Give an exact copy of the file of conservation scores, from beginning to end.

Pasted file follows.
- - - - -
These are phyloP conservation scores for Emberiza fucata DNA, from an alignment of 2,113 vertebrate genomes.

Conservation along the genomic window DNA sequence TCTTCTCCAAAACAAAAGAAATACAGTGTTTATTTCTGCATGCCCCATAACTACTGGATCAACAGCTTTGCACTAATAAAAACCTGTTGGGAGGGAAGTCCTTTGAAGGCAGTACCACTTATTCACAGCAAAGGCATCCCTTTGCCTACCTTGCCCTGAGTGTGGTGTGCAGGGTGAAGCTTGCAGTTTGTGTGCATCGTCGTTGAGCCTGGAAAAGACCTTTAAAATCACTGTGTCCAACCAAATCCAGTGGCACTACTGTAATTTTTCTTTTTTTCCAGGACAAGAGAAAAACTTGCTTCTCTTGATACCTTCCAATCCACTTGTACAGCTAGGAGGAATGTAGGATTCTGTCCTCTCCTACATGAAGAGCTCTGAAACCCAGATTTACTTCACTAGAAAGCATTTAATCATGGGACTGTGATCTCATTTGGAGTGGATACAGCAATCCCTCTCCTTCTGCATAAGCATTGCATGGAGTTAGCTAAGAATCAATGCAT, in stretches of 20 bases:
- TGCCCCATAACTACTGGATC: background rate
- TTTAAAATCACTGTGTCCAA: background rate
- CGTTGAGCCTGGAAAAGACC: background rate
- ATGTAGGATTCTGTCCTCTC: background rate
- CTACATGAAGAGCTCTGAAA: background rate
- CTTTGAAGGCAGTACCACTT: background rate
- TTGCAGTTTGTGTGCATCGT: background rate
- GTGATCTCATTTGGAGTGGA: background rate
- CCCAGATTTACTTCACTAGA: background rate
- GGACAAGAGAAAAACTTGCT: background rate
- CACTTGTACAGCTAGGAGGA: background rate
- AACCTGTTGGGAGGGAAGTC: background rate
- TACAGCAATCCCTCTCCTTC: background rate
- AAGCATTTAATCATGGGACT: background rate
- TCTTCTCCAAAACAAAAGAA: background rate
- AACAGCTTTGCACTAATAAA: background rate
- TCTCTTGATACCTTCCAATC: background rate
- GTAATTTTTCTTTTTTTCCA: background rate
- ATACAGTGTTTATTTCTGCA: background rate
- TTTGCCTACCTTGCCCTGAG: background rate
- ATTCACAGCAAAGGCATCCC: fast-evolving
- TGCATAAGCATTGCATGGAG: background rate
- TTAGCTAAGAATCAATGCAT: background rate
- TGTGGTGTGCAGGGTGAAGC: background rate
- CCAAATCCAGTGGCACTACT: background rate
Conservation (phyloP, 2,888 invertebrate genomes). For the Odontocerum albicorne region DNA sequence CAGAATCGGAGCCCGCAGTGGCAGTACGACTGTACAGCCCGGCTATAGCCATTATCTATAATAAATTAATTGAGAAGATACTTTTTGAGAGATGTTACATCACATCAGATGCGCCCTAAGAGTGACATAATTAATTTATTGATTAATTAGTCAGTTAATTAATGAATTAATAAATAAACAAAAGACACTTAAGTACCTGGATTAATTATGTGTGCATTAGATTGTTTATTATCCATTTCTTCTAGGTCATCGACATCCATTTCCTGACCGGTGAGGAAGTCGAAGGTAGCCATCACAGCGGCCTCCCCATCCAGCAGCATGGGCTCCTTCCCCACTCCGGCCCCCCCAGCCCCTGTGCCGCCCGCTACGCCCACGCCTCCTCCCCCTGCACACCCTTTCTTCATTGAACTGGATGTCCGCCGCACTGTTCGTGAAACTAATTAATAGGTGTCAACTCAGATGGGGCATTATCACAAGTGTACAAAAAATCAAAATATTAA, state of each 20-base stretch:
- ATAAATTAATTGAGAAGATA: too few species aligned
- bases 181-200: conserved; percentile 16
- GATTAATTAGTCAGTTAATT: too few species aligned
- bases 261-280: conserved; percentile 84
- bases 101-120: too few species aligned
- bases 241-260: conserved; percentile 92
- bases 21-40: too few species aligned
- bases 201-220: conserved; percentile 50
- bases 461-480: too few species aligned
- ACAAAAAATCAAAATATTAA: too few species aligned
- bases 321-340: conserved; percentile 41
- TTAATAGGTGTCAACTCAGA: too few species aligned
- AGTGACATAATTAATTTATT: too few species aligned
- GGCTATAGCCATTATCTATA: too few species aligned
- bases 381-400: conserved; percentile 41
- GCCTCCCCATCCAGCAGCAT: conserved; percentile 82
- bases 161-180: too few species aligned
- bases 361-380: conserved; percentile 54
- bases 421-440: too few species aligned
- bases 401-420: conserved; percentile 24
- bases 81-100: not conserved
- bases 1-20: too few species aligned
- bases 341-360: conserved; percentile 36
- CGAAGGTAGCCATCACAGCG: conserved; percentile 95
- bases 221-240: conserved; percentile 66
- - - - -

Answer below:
These are phyloP conservation scores for Emberiza fucata DNA, from an alignment of 2,113 vertebrate genomes.

Conservation along the genomic window DNA sequence TCTTCTCCAAAACAAAAGAAATACAGTGTTTATTTCTGCATGCCCCATAACTACTGGATCAACAGCTTTGCACTAATAAAAACCTGTTGGGAGGGAAGTCCTTTGAAGGCAGTACCACTTATTCACAGCAAAGGCATCCCTTTGCCTACCTTGCCCTGAGTGTGGTGTGCAGGGTGAAGCTTGCAGTTTGTGTGCATCGTCGTTGAGCCTGGAAAAGACCTTTAAAATCACTGTGTCCAACCAAATCCAGTGGCACTACTGTAATTTTTCTTTTTTTCCAGGACAAGAGAAAAACTTGCTTCTCTTGATACCTTCCAATCCACTTGTACAGCTAGGAGGAATGTAGGATTCTGTCCTCTCCTACATGAAGAGCTCTGAAACCCAGATTTACTTCACTAGAAAGCATTTAATCATGGGACTGTGATCTCATTTGGAGTGGATACAGCAATCCCTCTCCTTCTGCATAAGCATTGCATGGAGTTAGCTAAGAATCAATGCAT, in stretches of 20 bases:
- TGCCCCATAACTACTGGATC: background rate
- TTTAAAATCACTGTGTCCAA: background rate
- CGTTGAGCCTGGAAAAGACC: background rate
- ATGTAGGATTCTGTCCTCTC: background rate
- CTACATGAAGAGCTCTGAAA: background rate
- CTTTGAAGGCAGTACCACTT: background rate
- TTGCAGTTTGTGTGCATCGT: background rate
- GTGATCTCATTTGGAGTGGA: background rate
- CCCAGATTTACTTCACTAGA: background rate
- GGACAAGAGAAAAACTTGCT: background rate
- CACTTGTACAGCTAGGAGGA: background rate
- AACCTGTTGGGAGGGAAGTC: background rate
- TACAGCAATCCCTCTCCTTC: background rate
- AAGCATTTAATCATGGGACT: background rate
- TCTTCTCCAAAACAAAAGAA: background rate
- AACAGCTTTGCACTAATAAA: background rate
- TCTCTTGATACCTTCCAATC: background rate
- GTAATTTTTCTTTTTTTCCA: background rate
- ATACAGTGTTTATTTCTGCA: background rate
- TTTGCCTACCTTGCCCTGAG: background rate
- ATTCACAGCAAAGGCATCCC: fast-evolving
- TGCATAAGCATTGCATGGAG: background rate
- TTAGCTAAGAATCAATGCAT: background rate
- TGTGGTGTGCAGGGTGAAGC: background rate
- CCAAATCCAGTGGCACTACT: background rate
Conservation (phyloP, 2,888 invertebrate genomes). For the Odontocerum albicorne region DNA sequence CAGAATCGGAGCCCGCAGTGGCAGTACGACTGTACAGCCCGGCTATAGCCATTATCTATAATAAATTAATTGAGAAGATACTTTTTGAGAGATGTTACATCACATCAGATGCGCCCTAAGAGTGACATAATTAATTTATTGATTAATTAGTCAGTTAATTAATGAATTAATAAATAAACAAAAGACACTTAAGTACCTGGATTAATTATGTGTGCATTAGATTGTTTATTATCCATTTCTTCTAGGTCATCGACATCCATTTCCTGACCGGTGAGGAAGTCGAAGGTAGCCATCACAGCGGCCTCCCCATCCAGCAGCATGGGCTCCTTCCCCACTCCGGCCCCCCCAGCCCCTGTGCCGCCCGCTACGCCCACGCCTCCTCCCCCTGCACACCCTTTCTTCATTGAACTGGATGTCCGCCGCACTGTTCGTGAAACTAATTAATAGGTGTCAACTCAGATGGGGCATTATCACAAGTGTACAAAAAATCAAAATATTAA, state of each 20-base stretch:
- ATAAATTAATTGAGAAGATA: too few species aligned
- bases 181-200: conserved; percentile 16
- GATTAATTAGTCAGTTAATT: too few species aligned
- bases 261-280: conserved; percentile 84
- bases 101-120: too few species aligned
- bases 241-260: conserved; percentile 92
- bases 21-40: too few species aligned
- bases 201-220: conserved; percentile 50
- bases 461-480: too few species aligned
- ACAAAAAATCAAAATATTAA: too few species aligned
- bases 321-340: conserved; percentile 41
- TTAATAGGTGTCAACTCAGA: too few species aligned
- AGTGACATAATTAATTTATT: too few species aligned
- GGCTATAGCCATTATCTATA: too few species aligned
- bases 381-400: conserved; percentile 41
- GCCTCCCCATCCAGCAGCAT: conserved; percentile 82
- bases 161-180: too few species aligned
- bases 361-380: conserved; percentile 54
- bases 421-440: too few species aligned
- bases 401-420: conserved; percentile 24
- bases 81-100: not conserved
- bases 1-20: too few species aligned
- bases 341-360: conserved; percentile 36
- CGAAGGTAGCCATCACAGCG: conserved; percentile 95
- bases 221-240: conserved; percentile 66